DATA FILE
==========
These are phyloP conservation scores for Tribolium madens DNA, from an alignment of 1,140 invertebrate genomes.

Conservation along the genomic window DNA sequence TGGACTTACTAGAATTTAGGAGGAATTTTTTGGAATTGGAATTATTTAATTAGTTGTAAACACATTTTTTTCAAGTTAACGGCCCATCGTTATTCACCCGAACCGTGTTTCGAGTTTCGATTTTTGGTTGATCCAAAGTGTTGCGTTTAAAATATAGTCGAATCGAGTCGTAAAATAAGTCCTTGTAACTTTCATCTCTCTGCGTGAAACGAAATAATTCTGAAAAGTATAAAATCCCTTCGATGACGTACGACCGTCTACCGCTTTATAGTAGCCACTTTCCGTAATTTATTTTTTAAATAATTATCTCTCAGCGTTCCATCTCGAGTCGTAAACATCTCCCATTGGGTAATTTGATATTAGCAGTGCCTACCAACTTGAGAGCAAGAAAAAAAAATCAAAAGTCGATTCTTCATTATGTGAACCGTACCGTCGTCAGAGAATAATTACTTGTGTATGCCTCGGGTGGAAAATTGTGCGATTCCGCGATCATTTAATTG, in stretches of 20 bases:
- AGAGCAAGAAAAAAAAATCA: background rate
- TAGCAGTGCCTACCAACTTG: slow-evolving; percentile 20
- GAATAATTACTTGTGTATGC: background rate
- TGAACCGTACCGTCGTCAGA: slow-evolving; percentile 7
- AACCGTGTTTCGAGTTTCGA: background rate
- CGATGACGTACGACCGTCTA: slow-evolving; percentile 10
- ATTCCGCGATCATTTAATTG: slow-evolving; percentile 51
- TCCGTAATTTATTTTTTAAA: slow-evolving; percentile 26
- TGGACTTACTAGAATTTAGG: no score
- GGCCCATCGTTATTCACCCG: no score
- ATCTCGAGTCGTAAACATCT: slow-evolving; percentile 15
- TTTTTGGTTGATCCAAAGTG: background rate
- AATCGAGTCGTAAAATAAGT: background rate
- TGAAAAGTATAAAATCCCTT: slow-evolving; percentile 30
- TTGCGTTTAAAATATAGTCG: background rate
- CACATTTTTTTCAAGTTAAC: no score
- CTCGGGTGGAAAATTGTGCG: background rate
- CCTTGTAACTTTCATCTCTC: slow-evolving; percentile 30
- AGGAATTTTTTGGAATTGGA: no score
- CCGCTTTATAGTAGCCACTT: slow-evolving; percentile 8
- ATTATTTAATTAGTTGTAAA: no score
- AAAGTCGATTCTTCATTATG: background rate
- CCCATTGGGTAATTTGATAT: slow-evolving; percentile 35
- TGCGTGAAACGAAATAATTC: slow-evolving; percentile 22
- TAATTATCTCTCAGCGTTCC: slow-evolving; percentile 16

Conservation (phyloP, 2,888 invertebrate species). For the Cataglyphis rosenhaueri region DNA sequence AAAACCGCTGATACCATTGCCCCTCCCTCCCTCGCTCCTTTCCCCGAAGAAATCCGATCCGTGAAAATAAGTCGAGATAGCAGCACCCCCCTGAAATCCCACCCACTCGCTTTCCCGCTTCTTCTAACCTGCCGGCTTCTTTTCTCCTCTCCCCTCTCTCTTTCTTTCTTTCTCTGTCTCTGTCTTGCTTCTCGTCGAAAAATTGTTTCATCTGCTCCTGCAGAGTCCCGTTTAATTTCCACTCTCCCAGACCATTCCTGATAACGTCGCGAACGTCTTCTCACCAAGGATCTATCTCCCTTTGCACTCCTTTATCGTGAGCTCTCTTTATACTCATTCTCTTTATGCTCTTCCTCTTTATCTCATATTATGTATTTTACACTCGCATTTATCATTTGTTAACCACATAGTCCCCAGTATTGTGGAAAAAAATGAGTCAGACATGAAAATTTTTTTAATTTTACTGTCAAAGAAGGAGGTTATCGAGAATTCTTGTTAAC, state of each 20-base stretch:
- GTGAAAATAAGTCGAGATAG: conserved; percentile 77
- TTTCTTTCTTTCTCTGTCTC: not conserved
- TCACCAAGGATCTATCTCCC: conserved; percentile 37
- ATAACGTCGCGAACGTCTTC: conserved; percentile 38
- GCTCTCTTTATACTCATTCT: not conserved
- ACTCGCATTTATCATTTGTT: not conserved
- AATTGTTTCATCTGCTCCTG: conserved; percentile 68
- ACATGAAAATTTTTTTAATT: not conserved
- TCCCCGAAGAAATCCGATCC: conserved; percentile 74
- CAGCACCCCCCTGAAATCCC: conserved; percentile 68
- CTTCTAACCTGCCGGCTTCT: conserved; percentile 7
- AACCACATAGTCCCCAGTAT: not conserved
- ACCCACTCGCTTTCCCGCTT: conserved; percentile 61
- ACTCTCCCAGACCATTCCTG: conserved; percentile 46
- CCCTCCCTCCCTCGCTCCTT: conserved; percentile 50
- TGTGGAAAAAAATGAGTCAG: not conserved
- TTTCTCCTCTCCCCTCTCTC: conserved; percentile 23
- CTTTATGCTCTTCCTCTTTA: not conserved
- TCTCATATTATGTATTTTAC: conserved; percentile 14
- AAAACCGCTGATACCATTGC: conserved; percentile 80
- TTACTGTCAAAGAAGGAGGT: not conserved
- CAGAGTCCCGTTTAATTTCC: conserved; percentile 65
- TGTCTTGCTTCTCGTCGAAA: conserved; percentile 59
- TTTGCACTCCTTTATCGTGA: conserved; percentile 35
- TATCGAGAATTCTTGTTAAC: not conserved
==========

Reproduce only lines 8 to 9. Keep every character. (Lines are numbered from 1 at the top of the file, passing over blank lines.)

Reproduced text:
- CGATGACGTACGACCGTCTA: slow-evolving; percentile 10
- ATTCCGCGATCATTTAATTG: slow-evolving; percentile 51